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Picks :
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Picks is a monthly sampling of Japan's art scene, offering commentary by a variety of reviewers about exhibitions at museums and galleries in recent weeks, with an emphasis on contemporary art by young artists.

Note: With the lifting of Japan's state of emergency on 25 May, most museums in the country have reopened or are scheduled to reopen by early June, and exhibitions that were interrupted by closures are being extended. However, conditions vary from venue to venue, so please contact any museum you plan to visit in advance.

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History and Culture Road, Kagoshima
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Kagoshima City Museum of Art, etc.
(Kagoshima)
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A stroll down History and Culture Road, a pedestrian course alongside the moat of Tsurumaru Castle in downtown Kagoshima, takes you past a number of impressive buildings with diverse architectural pedigrees. The City Hall (1937) and Central Community Hall (1927) are modernist prewar structures, while the neighborhood's numerous museums boast more contemporary designs. The Kagoshima City Museum of Art (1985) is a rather stolid, very symmetric postmodernist building with a bit of classical flavor. On a recent visit this reviewer was happy to find the permanent collection there open for viewing, even if the scheduled special exhibitions were still on hold.
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Fumihiko Maki: Iwasaki Art Museum
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Iwasaki Art Museum
(Kagoshima)
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At the tip of Kyushu's Satsuma Peninsula, an hour and a half south of Kagoshima by train, one finds the resort town of Ibusuki and the Ibusuki Iwasaki Hotel. On the hotel grounds is the Iwasaki Art Museum, a small facility housing the tasteful collection of resort developer Yohachiro Iwasaki. The real draw, however, is the building itself, completed in 1983. Designed by the legendary architect Fumihiko Maki (b. 1928), it is no exaggeration to call this one of his finest works. The raw concrete faテァade is stained and weathered, but the interior spaces and details are exquisite, more than acing the test of time.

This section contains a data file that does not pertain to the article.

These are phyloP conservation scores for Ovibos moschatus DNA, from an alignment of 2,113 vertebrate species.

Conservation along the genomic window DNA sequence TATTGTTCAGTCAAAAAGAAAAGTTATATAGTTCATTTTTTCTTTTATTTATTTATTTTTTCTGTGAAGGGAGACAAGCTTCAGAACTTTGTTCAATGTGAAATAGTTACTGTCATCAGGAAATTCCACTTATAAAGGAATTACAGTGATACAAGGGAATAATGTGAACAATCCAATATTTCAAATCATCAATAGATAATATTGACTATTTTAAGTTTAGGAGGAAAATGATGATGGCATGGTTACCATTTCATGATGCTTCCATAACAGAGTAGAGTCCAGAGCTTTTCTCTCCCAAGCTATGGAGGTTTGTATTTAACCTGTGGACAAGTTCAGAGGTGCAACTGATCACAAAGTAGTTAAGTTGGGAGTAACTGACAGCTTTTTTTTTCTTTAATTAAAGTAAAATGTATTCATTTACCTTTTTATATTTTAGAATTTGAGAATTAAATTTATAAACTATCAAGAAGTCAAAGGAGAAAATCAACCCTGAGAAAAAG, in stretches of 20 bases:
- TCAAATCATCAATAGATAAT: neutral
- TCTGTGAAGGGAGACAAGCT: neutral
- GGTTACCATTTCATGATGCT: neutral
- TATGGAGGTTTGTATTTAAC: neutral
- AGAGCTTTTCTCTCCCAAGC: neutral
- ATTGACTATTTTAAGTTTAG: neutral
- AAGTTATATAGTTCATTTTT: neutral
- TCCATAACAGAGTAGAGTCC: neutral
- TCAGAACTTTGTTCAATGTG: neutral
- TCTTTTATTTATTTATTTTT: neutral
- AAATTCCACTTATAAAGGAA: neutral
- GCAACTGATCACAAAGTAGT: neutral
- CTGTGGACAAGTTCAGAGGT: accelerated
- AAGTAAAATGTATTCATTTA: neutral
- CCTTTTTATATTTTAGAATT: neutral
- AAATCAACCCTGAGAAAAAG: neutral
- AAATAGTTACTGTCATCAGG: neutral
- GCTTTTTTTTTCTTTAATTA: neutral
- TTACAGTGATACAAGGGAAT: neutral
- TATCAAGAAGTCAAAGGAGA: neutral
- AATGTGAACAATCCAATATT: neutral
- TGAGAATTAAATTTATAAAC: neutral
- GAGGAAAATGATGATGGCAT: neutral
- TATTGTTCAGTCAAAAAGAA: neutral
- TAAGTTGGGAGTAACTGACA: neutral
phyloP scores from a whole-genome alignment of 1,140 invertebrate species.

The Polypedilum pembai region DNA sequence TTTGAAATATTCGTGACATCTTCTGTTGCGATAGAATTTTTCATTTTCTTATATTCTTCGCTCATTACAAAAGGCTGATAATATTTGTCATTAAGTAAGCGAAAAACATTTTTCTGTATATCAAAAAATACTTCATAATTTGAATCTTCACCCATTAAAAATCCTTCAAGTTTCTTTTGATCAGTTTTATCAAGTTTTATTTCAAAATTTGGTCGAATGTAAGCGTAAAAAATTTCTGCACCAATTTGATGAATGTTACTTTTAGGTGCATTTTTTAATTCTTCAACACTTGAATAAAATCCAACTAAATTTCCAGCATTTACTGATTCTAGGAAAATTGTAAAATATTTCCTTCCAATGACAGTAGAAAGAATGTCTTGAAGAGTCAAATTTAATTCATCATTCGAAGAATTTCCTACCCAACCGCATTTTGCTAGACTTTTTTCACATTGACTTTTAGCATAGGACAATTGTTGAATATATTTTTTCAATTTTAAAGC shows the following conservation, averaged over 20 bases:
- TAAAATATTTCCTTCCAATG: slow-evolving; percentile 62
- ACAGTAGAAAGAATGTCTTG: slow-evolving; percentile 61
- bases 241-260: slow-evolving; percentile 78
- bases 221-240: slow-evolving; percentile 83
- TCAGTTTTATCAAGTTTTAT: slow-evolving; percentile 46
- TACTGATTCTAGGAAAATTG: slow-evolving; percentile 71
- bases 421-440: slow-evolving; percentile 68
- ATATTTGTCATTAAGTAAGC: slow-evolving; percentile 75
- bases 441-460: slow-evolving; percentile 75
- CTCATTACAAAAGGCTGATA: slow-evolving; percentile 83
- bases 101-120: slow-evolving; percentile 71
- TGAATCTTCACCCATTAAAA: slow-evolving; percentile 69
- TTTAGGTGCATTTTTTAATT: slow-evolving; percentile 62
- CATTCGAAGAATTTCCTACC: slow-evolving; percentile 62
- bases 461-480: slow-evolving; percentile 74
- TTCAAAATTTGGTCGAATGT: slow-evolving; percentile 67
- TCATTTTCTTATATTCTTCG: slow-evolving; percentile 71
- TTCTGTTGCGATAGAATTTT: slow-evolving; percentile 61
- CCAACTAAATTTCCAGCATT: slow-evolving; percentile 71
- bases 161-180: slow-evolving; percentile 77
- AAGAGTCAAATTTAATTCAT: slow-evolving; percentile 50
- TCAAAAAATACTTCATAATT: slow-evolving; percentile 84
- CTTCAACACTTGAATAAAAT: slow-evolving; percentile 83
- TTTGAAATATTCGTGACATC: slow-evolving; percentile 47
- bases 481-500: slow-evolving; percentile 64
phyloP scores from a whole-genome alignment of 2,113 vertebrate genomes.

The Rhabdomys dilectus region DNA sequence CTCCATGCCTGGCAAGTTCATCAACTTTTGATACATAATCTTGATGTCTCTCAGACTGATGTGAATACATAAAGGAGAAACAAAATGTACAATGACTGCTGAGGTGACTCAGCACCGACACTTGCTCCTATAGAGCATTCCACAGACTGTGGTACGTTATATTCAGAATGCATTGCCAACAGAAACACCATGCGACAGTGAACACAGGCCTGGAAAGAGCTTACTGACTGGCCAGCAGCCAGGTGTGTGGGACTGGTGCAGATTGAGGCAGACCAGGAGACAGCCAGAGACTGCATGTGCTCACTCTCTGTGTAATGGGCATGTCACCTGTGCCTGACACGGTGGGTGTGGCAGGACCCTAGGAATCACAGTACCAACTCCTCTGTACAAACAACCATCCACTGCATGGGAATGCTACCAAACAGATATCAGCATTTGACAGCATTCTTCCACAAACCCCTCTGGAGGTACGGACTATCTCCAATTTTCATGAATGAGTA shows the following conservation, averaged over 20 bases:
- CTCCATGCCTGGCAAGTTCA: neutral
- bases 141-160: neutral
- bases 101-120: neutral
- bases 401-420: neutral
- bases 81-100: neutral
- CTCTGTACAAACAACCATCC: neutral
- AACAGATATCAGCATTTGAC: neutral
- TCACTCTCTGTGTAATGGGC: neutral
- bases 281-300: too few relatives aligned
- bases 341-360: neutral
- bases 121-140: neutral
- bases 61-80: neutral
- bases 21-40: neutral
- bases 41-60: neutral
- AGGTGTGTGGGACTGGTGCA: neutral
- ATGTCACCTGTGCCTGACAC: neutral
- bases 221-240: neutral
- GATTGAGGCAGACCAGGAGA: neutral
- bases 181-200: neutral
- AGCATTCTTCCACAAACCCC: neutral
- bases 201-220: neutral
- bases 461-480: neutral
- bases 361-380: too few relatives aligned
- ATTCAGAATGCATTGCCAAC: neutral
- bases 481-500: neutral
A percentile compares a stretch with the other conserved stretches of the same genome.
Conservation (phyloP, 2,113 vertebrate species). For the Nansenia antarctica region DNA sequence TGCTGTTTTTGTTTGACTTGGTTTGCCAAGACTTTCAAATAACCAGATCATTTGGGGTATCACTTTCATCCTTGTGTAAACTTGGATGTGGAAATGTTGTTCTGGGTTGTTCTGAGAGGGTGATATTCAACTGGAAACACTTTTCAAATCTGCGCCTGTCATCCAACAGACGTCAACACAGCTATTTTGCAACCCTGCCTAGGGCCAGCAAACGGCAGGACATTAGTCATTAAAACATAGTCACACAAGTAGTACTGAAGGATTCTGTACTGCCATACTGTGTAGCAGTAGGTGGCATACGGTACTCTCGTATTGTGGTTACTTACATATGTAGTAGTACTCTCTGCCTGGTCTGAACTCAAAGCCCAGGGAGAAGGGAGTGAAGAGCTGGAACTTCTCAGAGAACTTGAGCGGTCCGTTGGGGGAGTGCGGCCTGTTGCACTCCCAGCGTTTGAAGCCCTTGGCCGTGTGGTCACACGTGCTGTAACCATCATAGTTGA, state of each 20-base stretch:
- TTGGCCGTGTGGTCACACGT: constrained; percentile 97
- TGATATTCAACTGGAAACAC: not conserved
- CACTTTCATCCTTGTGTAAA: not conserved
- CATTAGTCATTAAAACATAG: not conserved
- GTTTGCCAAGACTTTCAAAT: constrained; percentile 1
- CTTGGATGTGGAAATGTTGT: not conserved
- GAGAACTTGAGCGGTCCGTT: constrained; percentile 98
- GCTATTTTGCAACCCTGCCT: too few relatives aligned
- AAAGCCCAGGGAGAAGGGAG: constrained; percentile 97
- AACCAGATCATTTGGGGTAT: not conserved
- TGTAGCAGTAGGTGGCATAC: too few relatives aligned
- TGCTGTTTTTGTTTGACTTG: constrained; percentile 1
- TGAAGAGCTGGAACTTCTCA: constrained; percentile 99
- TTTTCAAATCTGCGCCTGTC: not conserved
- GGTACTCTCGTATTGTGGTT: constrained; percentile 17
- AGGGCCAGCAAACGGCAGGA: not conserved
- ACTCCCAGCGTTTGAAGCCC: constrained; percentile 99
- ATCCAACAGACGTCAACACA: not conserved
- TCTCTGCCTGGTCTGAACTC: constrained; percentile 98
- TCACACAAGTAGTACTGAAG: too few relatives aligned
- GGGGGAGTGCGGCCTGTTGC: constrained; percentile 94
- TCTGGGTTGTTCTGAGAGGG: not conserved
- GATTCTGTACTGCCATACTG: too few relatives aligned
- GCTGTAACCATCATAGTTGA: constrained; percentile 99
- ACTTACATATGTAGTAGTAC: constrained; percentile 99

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The ADAN Prize

4 April 2020
ADAN
(Osaka)
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The Architectural Design Association of Nippon (ADAN) recently met in Osaka to select the recipient of its ADAN Prize, given to works of architecture built in Japan. This year's grand prize winner was Daita2019 House, a residence designed by Suzuko Yamada, late of Sou Fujimoto's office. The jurors agreed that her design stood out for its defiance of conventional architectural frameworks and, indeed, could not even be described in words. This unprecedented structure, now on view in a quiet Tokyo neighborhood, heralds the arrival of a new primitive futurist on the architectural scene.